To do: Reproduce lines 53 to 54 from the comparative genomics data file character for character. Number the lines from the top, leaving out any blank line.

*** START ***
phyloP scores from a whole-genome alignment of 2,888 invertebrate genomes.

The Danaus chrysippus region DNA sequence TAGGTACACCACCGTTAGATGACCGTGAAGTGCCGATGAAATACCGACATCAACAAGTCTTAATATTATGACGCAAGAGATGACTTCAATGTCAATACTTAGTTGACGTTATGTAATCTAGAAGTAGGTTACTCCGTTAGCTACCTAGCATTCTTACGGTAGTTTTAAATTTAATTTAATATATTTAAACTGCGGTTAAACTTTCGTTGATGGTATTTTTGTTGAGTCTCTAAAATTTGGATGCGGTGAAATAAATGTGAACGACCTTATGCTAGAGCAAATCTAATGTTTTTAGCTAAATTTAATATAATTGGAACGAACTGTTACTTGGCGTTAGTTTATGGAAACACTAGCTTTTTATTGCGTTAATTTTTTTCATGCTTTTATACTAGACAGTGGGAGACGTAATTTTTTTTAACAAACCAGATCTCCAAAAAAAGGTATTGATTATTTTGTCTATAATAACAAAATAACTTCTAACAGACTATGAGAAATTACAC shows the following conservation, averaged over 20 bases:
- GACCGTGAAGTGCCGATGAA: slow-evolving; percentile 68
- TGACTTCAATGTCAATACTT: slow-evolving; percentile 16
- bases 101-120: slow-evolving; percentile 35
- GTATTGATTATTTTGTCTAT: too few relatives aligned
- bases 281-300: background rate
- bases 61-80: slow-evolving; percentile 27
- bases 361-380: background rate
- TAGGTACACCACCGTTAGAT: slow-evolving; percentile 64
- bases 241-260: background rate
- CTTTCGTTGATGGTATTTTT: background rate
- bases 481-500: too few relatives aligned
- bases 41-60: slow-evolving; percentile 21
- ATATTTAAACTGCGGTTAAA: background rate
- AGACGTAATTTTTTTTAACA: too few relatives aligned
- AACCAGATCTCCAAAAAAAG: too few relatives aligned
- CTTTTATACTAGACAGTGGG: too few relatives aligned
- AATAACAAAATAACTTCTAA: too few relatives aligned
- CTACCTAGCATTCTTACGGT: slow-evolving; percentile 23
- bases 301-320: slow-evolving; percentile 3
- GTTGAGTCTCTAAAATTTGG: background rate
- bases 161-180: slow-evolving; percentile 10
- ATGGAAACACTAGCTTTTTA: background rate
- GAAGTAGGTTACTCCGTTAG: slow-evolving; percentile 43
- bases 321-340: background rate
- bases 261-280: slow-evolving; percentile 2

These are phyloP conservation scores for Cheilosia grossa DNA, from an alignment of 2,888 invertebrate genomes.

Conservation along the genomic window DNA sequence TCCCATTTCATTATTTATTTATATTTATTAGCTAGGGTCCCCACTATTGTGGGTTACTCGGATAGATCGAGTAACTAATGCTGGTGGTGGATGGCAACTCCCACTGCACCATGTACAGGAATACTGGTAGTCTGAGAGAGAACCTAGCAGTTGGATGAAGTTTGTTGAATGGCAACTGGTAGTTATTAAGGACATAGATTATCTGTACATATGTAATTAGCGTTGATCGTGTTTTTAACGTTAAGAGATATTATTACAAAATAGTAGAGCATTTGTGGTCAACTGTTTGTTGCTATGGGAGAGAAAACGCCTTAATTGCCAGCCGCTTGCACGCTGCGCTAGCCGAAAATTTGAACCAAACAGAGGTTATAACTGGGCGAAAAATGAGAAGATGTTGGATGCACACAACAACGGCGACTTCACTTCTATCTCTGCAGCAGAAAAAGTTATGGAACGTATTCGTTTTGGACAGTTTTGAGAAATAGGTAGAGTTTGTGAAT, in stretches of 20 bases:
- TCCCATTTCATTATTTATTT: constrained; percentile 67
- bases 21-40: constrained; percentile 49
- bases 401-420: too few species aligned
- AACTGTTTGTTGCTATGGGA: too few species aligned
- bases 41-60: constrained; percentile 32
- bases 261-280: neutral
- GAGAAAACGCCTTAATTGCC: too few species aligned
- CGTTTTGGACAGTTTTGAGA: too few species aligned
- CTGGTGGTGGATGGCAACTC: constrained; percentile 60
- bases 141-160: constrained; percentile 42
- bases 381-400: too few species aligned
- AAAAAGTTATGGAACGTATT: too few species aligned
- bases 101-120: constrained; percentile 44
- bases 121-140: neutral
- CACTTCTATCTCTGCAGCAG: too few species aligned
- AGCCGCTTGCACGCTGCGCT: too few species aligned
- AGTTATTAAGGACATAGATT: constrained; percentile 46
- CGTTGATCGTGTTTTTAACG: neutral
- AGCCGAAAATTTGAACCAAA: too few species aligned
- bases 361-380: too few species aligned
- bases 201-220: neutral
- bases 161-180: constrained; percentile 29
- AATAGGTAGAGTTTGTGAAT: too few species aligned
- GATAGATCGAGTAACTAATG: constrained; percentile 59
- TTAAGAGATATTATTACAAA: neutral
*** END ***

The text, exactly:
- GATAGATCGAGTAACTAATG: constrained; percentile 59
- TTAAGAGATATTATTACAAA: neutral